The Occupy Wall Street movement has some kinks to work out, to be sure. Recently I interviewed a man named Busta, who was targeting the adult film industry. (He might be the 1% of the 99% percent.)
Today, I’d like to concentrate on the bankers, or perhaps the 1% of the 1%. Recently, I talked with a titan of business named Edward T Bottomhouse III. He refused to tell me which institution he worked for, but he did seem quite miffed when I brought up Bank of America’s recent backpedaling over a five dollar surcharge for all debit and credit transactions. Here now, is my interview:
Dr. Bizarre: Thanks for agreeing to this interview, Edward. It’s been tough to get financiers to speak with me. No one wants to go on the record and discuss what’s going on with the Occupy movement, and the culpability that men like yourself might have in creating the rotten conditions that spawned it.
Bottomhouse III: No problem, B. I can call you ‘B’, right? I hope so, because I’m not going to remember your name… Anyway, if you want to grill me on credit default swaps, sub-prime mortgages, and derivatives I can handle it. Your average American turned to guys like me because we were considered “experts.” We gave them a lot of mumbo-jumbo about what they could do and what they had to do—told them it would all work out in the end—had them sign a few dozen pages filled with legal jargon, and they signed it. Now, whose fault is that? Mine? *laughing* Get real.
Dr. Bizarre: Well, actually, yes. Sort of.
Bottomhouse III: Whatever happened to personal responsibility? I thought this was the good old U.S. of A. Listen B, we can spend all day talking about that stuff, but then we’d be just like those Occupy guys wasting time. I’d rather talk about what I’m doing in my personal life to make amends.
Dr. Bizarre: Sure.
Bottomhouse III: One word: Scullions. Well, make that four: “Scullions and Scullery Maids.” What do you think?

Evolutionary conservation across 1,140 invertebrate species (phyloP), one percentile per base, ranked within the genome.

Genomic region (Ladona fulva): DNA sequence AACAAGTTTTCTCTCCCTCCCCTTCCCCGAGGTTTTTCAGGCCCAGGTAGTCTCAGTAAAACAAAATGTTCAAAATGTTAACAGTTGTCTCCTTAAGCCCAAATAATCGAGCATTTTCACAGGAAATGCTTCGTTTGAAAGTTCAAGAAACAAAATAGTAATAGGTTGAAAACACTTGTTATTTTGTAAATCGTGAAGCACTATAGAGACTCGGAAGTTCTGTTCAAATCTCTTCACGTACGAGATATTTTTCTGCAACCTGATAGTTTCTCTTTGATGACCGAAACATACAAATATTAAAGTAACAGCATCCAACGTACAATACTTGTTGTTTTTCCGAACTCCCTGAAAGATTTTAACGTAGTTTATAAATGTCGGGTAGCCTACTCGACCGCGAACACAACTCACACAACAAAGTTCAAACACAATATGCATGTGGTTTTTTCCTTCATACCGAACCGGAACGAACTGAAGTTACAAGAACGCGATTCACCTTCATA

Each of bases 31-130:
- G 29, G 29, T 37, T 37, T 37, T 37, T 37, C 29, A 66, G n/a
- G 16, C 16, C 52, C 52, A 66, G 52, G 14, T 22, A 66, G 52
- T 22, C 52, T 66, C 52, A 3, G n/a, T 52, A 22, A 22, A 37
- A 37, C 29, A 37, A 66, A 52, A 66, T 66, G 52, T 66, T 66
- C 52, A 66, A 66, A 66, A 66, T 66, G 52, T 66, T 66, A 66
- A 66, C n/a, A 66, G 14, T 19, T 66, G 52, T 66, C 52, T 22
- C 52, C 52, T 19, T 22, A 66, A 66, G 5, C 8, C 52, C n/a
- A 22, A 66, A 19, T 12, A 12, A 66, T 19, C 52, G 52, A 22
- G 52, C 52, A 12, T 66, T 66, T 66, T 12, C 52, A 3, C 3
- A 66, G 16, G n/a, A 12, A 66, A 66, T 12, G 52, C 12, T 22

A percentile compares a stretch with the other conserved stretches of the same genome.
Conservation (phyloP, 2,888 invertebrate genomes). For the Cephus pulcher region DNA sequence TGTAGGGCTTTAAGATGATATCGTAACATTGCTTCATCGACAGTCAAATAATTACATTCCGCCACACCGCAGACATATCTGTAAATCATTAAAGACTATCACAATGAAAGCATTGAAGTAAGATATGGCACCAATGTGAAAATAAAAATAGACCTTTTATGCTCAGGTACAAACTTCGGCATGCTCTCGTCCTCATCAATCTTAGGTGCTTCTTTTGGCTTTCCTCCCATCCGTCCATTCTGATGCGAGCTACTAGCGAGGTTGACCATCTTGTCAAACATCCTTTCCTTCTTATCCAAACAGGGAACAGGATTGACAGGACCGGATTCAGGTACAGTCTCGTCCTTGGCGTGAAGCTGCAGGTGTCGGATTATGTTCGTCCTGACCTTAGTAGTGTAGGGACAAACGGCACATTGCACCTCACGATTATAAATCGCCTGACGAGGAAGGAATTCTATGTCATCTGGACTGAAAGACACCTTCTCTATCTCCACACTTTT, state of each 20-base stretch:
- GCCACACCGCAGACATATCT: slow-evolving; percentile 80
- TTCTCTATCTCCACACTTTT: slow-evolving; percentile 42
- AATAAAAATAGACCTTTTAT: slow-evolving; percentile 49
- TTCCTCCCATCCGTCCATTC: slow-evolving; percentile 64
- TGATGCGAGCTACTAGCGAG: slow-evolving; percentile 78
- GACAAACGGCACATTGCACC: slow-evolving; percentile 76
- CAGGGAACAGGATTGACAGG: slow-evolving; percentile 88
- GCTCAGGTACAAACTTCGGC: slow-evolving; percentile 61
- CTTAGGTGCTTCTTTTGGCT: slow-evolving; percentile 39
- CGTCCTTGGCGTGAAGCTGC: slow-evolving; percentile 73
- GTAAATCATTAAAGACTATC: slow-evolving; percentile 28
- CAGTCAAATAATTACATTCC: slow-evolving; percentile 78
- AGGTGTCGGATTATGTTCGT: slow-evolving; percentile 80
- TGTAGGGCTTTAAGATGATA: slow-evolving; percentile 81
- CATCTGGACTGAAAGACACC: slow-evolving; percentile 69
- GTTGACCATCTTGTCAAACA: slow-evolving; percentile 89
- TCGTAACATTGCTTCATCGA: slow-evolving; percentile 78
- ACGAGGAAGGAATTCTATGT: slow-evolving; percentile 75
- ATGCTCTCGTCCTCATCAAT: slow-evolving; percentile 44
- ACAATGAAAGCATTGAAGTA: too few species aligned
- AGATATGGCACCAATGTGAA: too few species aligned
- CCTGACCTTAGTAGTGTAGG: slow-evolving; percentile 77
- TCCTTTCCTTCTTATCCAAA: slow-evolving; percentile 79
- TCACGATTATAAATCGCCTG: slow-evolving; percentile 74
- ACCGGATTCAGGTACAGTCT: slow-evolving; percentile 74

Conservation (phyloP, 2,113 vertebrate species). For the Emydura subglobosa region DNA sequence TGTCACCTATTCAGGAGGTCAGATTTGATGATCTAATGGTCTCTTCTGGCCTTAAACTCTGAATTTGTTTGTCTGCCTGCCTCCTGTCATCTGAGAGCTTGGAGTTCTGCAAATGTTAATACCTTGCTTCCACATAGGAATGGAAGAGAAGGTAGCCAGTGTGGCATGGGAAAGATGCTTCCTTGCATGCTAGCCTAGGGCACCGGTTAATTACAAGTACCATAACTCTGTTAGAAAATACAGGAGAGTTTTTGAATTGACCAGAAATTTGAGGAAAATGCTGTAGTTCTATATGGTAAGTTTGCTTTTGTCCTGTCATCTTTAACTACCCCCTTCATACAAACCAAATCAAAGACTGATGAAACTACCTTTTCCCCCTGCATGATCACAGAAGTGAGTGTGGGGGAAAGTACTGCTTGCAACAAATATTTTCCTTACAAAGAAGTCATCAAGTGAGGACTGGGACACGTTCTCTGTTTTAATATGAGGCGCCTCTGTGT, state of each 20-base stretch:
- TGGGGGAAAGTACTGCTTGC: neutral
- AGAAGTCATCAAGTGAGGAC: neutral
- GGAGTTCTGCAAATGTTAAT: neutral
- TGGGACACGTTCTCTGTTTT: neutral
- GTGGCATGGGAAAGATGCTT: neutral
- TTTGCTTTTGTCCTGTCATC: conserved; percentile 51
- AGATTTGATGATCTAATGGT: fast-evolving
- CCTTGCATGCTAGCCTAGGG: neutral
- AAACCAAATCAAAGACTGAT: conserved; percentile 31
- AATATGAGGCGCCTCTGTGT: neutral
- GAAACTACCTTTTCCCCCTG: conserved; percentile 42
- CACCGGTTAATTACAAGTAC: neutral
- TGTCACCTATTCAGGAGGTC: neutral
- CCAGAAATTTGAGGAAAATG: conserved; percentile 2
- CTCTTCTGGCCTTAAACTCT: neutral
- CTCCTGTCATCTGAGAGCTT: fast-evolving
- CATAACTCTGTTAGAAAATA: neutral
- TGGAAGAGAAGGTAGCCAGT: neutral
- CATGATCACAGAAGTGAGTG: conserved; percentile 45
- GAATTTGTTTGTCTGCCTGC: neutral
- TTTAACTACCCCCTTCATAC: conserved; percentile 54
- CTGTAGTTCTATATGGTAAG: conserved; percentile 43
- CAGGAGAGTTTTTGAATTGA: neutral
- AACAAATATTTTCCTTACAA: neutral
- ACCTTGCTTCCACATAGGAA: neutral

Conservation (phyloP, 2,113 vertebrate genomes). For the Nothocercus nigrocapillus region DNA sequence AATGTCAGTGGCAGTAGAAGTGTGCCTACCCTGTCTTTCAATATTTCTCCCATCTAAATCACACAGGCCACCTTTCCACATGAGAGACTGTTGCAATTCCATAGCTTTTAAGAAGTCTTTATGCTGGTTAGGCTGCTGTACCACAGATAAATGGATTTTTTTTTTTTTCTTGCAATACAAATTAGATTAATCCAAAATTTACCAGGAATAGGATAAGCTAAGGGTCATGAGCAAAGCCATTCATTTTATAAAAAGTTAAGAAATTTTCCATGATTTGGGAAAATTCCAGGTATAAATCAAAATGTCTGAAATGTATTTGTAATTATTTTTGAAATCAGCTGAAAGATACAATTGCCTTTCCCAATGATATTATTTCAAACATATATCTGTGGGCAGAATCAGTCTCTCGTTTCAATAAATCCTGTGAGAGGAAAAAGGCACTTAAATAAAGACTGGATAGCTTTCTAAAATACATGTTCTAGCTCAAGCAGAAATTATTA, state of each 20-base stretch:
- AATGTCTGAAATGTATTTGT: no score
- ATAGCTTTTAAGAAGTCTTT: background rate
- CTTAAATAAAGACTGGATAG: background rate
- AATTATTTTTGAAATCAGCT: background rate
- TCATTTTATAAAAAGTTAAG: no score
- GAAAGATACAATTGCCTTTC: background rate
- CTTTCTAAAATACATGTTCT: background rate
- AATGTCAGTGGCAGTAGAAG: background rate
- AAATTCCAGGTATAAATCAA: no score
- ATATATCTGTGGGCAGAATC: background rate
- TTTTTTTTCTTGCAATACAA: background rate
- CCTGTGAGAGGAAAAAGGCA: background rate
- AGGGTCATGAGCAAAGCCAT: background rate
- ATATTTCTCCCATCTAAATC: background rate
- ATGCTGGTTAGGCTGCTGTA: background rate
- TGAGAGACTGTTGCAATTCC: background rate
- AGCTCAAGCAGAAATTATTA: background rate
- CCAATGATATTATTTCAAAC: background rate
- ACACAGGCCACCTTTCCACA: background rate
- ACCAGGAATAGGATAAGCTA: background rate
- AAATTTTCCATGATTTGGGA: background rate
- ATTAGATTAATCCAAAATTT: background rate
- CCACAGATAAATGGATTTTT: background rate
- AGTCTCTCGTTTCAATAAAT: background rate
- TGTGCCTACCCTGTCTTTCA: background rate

Dr. Bizarre: You’re talking about house cleaners?
Bottomhouse III: No B, I’m talking about going back to a time when income inequality wasn’t nearly what it was today. I’m turning the clock back to a fairer time and place, B. I’m doing it by bringing back a job anyone who can do. A respectable job. A job that builds character, but (and I do mean “butt”), with a modern twist.
Dr. Bizarre: Do tell.
Bottomhouse III: Chamber pots.
Dr. Bizarre: Fascinating.
Bottomhouse III: Long story short, the scullion is invited into my home. He becomes like one of my family, so in some sense he becomes part of the 1%. The only difference is, he has to empty out my chamber pots. I work long hours, so when I crash for the night I really crash. I don’t have time to waste energy going to the bathroom in the middle of the night. So, I hire a modern day scullion to wait by my bedside and empty out the pot. Some nights I’ll be so tired that I won’t even use the pot—I’ll just let it flow. He’ll be equipped with a spray bottle, some baby wipes, and clean sheets. I can roll off to the side and he can strip and replace the sheets without me ever getting off the bed!
Dr. Bizarre: Any other perks?
Bottomhouse III: Well, the great thing about this job is it doesn’t require a fancy degree. No college loan debt is required. I’m just looking for a go-getter who will get going when I get going—literally. I make a mess and they clean it up. It’s that simple.
Dr. Bizarre: Sort of like the bailouts!
Bottomhouse III: Exactly! Errrm, I think.
Dr. Bizarre: Well, this interview has been extremely enlightening. I’m sure my readers will be thrilled that an esteemed man such as yourself took time out of his busy schedule to explain some of the small steps you’re taking to rebuilt trust between the classes.
In a few months I might circle back with Edward Bottomhouse III to see how it’s all working out. Or, perhaps I’ll interview one of his scullions. Regardless, the Occupy Movement and the catalyst for its creation is a complex one. I’m confident that the truth, like a good bowel movement, will work its way out in the end.